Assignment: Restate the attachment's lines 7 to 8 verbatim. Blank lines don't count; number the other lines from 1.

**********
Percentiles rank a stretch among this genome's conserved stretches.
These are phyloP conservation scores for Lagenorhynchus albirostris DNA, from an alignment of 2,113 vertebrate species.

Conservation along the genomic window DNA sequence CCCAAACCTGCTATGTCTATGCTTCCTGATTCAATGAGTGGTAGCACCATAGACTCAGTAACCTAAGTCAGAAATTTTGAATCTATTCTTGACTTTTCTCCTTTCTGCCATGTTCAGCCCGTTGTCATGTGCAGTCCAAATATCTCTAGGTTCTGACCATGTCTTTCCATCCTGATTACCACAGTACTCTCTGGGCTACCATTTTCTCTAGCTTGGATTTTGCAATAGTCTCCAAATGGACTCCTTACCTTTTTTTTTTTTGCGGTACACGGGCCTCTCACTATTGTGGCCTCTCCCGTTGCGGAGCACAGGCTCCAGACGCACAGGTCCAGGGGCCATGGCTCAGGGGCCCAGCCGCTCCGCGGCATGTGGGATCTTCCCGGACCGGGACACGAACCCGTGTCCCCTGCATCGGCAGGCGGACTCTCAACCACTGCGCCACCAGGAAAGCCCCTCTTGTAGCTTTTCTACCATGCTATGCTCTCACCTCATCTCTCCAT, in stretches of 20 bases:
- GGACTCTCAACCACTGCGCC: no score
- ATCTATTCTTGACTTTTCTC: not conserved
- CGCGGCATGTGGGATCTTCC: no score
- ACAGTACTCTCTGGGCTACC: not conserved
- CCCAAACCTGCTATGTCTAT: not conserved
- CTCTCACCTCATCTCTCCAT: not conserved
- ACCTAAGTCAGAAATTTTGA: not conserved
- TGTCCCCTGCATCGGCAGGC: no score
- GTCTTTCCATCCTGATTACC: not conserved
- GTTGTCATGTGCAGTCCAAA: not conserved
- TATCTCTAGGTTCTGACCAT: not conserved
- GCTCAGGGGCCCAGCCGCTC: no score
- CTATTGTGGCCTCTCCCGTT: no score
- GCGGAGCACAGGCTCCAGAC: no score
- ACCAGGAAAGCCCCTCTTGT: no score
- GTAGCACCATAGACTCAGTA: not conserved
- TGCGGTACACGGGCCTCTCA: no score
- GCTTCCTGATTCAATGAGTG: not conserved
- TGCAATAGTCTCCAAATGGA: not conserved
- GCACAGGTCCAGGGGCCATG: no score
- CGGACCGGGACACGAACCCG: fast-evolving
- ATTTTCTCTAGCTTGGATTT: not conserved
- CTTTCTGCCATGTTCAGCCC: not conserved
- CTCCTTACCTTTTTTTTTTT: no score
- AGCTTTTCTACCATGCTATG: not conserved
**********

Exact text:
- ACAGTACTCTCTGGGCTACC: not conserved
- CCCAAACCTGCTATGTCTAT: not conserved